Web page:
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  • Labors of Likeness: Photography and Labor in Marx’s Capital
  • Daniel A. Novak

[T]he purpose of the paper I am about to read … is to induce you to do in photography something similar to that which the old Greek did in painting … to take the best and most beautiful parts you can obtain … and join them into one perfect whole.

—Henry Peach Robinson, “On Printing Photographs from Several Negatives”

This essay provides a new technological and discursive context for Karl Marx’s theory of the laboring body and reproduction, and in doing so, seeks to change the way we read Marx’s relationship to visuality, photographic reproduction, and mechanical realism. In the most general sense, critics have distanced Marx and Marxist theory from the camera—variously defined as a product of (and having produced) a form of naïve realism and empiricism, bourgeois ideology, or faith in the machine rather than the human.1 Marx’s famous description of ideology as offering a picture of social relations “upside-down as in a camera obscura” serves as a common and useful starting point for such an argument.2 Exploring Marx’s own use of visual tropes, Ann Cvetkovich in particular argues that Marx’s aim is to critique both empiricism and idealism—“to redefine the nature of ‘vision’ in order to challenge the idea that capitalism can be understood simply by looking in the right place.”3 From this point of view, photography, with its claims to “empirical” and “objective” representation would only embody what Marx seems to reject. As Siegfried Kracauer put it in 1927, “[I]t would be well worth the effort to expose the close ties between the prevailing social order and artistic photography … [Photography] is a secretion of the capitalist mode of production.”4

To intervene in this conversation, in which Marx seems to both correct the way we see the world under capitalism and critique the reliance on vision itself, [End Page 125] this essay offers a simple but important proposition; namely, that Marx’s critique of commodity production and bourgeois ways of seeing is actually aligned with, rather than in opposition to, the discourse of photography—a seemingly “empirical” and technological vision. Responding to the new medium, both consumers and producers used tropes of alienation, anonymity, fragmentation, and abstraction to describe the effect of being captured by the photographic lens.5 In this way, we can read photography not merely as a “secretion” or product of capitalist practices, but rather as a medium for analyzing such practices. And as I will show, Marx’s reading of the laboring body is not a repudiation of mechanical reproduction or “empirical” vision, but rather an engagement with a wider nineteenth-century conversation about the impact of visual technology on the body and identity.6 Moreover, reading Marx through such an engagement with the discourse of photography complicates how we read the conceptual and economic climate in which Marx wrote his critique, as well as how we read that critique itself. That is, if Marxist discourse is anticipated by the language of photography itself, how does this change how we read Marx?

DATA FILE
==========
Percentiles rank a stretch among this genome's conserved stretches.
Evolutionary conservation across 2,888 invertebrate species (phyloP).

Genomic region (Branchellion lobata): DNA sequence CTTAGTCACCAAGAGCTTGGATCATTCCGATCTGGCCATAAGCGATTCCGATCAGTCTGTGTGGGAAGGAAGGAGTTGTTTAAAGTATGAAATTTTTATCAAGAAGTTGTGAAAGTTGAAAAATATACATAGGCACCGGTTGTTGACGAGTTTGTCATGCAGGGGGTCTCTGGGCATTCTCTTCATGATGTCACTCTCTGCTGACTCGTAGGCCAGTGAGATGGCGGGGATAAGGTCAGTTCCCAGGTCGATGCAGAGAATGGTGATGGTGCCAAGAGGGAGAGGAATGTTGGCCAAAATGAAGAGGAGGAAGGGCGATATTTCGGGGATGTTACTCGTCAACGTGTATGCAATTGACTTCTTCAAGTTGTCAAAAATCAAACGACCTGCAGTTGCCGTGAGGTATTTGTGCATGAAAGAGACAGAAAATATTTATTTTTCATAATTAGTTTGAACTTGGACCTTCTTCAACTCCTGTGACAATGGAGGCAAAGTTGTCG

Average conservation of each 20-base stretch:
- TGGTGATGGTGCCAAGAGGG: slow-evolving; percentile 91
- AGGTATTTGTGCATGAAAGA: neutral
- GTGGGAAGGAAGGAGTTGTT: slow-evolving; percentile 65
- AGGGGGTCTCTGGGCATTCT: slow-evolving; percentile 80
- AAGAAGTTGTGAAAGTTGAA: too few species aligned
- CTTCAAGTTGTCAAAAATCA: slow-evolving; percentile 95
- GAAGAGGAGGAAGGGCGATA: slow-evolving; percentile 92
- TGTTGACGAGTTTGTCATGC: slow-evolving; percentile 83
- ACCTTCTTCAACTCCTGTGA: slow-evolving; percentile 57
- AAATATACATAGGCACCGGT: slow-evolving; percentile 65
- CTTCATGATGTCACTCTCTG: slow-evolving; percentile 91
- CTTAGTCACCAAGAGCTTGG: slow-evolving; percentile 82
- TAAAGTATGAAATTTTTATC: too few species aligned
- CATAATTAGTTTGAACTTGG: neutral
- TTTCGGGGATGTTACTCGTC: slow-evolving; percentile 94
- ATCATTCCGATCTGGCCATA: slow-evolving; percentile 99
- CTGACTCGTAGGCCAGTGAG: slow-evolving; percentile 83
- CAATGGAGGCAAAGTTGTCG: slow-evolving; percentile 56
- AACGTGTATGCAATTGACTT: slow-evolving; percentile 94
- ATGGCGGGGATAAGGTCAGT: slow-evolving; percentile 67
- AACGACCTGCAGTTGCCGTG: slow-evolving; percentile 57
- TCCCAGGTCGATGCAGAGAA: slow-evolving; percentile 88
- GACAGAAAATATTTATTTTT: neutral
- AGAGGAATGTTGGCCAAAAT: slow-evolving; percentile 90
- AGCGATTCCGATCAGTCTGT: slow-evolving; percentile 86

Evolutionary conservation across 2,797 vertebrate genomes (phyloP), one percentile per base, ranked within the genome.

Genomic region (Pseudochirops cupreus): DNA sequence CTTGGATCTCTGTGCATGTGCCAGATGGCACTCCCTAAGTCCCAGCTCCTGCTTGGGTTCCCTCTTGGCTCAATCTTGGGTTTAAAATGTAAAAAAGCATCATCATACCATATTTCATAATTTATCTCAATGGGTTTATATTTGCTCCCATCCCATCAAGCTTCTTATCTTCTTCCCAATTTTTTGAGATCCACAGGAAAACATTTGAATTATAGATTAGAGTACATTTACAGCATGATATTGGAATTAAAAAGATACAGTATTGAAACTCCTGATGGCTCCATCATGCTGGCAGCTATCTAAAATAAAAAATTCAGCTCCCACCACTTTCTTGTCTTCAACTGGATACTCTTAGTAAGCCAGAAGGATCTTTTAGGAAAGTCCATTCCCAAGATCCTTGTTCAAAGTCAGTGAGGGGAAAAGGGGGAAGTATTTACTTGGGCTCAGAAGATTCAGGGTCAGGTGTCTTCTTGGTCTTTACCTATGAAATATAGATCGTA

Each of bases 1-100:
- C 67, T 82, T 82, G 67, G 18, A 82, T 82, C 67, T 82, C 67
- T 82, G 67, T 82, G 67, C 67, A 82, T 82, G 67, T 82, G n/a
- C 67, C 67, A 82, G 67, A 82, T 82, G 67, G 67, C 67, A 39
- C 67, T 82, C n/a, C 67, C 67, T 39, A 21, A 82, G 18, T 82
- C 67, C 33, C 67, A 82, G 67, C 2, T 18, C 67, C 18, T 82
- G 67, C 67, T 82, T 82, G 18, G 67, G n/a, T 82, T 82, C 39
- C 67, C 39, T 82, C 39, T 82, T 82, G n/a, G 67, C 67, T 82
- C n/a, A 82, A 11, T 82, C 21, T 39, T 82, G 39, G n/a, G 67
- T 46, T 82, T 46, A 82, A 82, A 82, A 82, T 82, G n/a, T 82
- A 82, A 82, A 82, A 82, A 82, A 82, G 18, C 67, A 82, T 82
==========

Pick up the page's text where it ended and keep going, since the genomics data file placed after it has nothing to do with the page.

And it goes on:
In order to begin to answer this question, my focus will be fairly narrow—resting on two specific and interrelated tropes that we find both in photographic discourse and in Marxist analysis. The first of these is bodily fragmentation and reassembly. As Marx puts it, the generic “expenditure of human brains, muscles, nerves, [and] hands” shapes the “body of the commodity”: “all these membra disjecta come together for the first time in the hand that binds them into one mechanical whole.”7 Marx describes the process of production as a form of artistic bodybuilding—one that mechanically “takes” pieces of bodies and puts them together. Given the mechanical or technological character of both taking and “binding” these bodies, Marx’s description recalls the art of photography more so than other visual mediums. In fact, in the 1850s and ‘60s “art photographers” such as Oscar Gustav Rejlander and Henry Peach Robinson were creating photographic images by combining figures from different images and even suturing single bodies from multiple models (see figures 1–3). As Robinson argues...


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pp. 125-150
Launched on MUSE
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